Rafi Azim-Khan, Partner and Head of Data Privacy, Europe at Pillsbury and Chair of the British American Business' Law Forum, was in Washington, DC yesterday to hear the important announcement of a key new data privacy initiative, blessed by regulators across the North America, Europe and Asia Pacific regions.
The initiative is aimed at assisting international businesses struggling to come to terms with increasingly complex global data privacy laws and increasing enforcement risks.
FTC Chairwoman Edith Ramirez and new EU Article 29 Working Party Chair Isabelle Falque-Pierrotin of CNIL were joined by UK Commissioner Christopher Graham, Ted Dean of the US Department of Commerce and Canadian APEC lead Daniele Chatelois in announcing publicly for the first time a new "Checklist" tool known as the "Referential", designed to assist companies who have to deal with and transfer consumer and other types of data internationally. It applies to all businesses and all sectors.
Azim-Khan, who discussed with the Commissioners the goals behind the initiative, commented, "Whether a social media company or a car manufacturer marketing via its website, businesses of all shapes and sizes have been crying out for some practical help and guidance regarding their use of data and what is or is not likely to land them in hot water. Many feel recent changes to the laws in the EU and beyond, as well as significantly increased fine levels and scrutiny, are making day to day operations much more difficult and risky."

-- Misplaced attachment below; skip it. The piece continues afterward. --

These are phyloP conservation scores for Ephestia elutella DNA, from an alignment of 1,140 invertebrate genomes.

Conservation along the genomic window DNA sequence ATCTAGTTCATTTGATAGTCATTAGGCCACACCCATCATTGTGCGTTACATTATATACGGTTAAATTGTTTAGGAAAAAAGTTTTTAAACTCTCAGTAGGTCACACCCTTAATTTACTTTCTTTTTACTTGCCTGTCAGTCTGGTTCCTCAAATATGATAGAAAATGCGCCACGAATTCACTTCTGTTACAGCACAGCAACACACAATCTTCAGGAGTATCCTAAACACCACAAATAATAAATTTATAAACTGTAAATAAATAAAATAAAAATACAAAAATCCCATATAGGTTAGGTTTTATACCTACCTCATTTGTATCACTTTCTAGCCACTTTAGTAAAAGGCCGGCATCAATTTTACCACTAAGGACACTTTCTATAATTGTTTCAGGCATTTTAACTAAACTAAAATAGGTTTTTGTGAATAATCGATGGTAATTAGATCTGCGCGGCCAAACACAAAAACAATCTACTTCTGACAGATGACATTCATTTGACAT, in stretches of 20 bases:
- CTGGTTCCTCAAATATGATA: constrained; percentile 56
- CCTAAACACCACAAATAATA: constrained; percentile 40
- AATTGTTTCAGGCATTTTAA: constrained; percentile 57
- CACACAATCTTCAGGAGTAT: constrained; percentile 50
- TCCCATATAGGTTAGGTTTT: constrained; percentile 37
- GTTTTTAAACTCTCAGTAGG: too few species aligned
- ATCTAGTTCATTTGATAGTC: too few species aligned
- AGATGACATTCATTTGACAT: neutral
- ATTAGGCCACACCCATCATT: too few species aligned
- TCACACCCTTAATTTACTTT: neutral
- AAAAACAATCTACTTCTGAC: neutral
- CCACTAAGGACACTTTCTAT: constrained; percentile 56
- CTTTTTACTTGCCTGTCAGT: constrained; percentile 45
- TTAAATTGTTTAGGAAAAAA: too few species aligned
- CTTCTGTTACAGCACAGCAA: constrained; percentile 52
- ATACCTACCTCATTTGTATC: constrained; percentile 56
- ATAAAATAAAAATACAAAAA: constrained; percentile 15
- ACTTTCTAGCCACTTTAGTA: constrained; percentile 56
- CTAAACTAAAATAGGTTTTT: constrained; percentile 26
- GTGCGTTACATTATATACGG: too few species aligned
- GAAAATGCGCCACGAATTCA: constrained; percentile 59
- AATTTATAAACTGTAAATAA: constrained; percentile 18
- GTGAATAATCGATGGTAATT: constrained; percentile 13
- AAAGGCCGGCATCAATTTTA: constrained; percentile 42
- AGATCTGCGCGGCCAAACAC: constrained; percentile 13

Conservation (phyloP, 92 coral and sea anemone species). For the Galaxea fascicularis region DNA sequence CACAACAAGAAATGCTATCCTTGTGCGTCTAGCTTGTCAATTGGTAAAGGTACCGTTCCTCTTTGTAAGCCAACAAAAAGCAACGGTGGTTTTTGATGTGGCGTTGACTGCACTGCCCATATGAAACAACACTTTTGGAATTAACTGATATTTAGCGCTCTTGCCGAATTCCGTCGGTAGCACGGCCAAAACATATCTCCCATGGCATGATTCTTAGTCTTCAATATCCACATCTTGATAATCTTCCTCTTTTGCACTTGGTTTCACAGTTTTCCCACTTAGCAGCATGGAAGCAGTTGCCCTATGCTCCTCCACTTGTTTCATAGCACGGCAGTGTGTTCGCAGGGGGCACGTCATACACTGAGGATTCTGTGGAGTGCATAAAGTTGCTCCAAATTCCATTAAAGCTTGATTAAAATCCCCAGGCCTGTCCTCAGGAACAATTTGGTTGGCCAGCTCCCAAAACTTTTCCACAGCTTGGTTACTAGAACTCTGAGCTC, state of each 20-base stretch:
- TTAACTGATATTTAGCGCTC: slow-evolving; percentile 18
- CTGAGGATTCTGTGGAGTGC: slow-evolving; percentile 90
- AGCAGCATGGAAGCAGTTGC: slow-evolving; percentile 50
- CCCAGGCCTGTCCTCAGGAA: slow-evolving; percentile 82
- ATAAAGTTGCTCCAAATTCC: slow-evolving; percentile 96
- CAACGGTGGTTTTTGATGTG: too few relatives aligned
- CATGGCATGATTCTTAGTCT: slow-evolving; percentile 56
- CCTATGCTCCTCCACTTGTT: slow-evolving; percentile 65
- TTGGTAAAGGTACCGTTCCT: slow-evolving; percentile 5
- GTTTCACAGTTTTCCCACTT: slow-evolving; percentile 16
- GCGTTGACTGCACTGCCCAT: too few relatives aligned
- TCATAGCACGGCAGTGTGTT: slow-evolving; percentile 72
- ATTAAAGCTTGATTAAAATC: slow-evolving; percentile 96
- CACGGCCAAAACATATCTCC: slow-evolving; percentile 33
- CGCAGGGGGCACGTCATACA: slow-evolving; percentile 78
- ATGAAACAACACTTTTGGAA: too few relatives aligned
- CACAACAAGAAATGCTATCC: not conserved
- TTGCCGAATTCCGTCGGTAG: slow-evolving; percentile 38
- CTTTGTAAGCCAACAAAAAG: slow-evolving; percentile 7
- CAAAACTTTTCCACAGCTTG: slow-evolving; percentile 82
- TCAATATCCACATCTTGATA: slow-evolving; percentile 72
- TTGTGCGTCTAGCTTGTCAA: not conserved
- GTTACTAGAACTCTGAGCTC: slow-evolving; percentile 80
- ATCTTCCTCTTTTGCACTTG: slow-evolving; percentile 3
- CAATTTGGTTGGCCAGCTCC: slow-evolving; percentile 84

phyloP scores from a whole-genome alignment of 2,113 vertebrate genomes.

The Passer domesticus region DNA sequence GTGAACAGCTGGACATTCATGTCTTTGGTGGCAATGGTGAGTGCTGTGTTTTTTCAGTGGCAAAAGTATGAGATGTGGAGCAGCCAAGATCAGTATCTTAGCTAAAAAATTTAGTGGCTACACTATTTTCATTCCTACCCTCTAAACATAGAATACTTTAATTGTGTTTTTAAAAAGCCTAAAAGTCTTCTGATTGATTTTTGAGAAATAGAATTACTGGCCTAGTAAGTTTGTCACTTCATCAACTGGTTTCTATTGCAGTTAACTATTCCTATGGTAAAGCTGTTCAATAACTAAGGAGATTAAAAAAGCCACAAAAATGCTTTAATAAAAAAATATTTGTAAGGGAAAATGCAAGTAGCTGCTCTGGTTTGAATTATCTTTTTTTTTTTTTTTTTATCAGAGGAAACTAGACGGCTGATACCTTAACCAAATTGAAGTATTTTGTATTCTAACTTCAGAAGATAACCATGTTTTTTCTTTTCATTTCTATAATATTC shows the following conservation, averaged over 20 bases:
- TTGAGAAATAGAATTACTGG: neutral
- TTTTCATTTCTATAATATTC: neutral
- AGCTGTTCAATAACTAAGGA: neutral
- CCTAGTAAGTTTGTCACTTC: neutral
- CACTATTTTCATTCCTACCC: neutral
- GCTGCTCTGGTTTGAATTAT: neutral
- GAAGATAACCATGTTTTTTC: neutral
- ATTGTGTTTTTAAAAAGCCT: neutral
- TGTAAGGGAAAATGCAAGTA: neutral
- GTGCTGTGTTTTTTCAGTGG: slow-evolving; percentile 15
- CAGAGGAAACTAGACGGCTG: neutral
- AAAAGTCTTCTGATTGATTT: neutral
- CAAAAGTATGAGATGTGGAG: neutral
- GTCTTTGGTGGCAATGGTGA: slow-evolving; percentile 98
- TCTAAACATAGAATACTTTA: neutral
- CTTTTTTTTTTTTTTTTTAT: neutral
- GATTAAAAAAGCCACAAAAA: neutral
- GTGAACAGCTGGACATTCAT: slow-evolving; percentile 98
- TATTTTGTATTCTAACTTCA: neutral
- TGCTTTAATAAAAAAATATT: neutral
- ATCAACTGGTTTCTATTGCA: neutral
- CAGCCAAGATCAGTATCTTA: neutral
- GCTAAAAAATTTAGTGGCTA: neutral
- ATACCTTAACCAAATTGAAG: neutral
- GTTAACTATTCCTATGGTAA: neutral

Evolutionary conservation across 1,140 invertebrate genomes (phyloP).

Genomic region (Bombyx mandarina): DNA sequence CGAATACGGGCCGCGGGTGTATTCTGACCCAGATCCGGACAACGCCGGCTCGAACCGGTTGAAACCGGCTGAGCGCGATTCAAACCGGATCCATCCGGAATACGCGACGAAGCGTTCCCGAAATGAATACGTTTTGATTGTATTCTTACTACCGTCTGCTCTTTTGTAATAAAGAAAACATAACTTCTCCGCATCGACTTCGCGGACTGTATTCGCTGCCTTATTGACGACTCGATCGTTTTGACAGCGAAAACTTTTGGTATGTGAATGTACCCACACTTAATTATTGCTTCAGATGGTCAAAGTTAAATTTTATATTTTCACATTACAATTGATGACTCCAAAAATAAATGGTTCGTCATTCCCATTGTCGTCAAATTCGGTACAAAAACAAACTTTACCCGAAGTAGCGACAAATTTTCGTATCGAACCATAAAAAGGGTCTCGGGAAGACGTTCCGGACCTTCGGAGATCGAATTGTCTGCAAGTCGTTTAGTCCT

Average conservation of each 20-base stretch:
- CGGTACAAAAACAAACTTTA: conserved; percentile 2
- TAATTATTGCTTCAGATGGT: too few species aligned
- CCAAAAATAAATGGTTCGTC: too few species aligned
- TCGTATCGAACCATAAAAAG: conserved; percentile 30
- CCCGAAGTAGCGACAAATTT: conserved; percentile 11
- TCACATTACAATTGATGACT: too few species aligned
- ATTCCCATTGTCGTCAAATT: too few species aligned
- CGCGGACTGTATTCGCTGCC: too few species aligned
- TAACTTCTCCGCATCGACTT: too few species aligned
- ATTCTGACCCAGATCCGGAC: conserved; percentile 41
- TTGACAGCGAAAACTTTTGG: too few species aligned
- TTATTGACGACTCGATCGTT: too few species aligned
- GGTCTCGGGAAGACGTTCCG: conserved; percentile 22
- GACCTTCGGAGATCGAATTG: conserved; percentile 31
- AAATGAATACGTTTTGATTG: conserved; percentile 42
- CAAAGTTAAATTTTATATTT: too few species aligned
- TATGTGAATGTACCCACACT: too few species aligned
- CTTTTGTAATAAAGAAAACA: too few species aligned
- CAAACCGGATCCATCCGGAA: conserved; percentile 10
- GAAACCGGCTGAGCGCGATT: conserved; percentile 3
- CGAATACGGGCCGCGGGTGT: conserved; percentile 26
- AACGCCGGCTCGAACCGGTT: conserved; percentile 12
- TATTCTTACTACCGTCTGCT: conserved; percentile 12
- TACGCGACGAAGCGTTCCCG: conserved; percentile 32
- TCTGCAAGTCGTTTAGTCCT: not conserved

"Given the world is becoming more connected, business more global and data use increasing, literally by the day, current laws and enforcement are proving very difficult to navigate without detailed analysis and a very careful approach. It can be time intensive and costly to get things right, and equally so if there is a breach, so anything which can help business deal with complex issues such as international data transfers and data use in multiple countries is to be welcomed. That said, this is very much just a first additional step and we will have to see what happens in terms of consultations and feedback."
"This new initiative is also not a "silver bullet," i.e. an "adequacy finding" nor "mutual recognition", for example of Asia's laws by the EU. Rather, it is one new tool worth exploring in the bigger scheme of compliance and given all the upheaval in the past year or so companies with significant global reach would still be advised to urgently audit what they are currently doing and seriously consider steps needed to bring their compliance up to date, for example considering the benefits of updated schemes such as Binding Corporate Rules".
Note: The EU and the US have locked horns in recent months over criticisms the US is not doing enough to enforce Safe Harbor breaches by large US companies and the EU is proposing new "atomic weapon" fines of 2 or 5% of global revenue fines for non-compliance as part of new Regulation proposals.
Asia is presenting a problem for international companies as the laws are hugely varied and some are also now adopting tougher EU-style laws which US companies do not like.
This initiative is the first time the differing parties have tried to put aside differences in such a joined up way.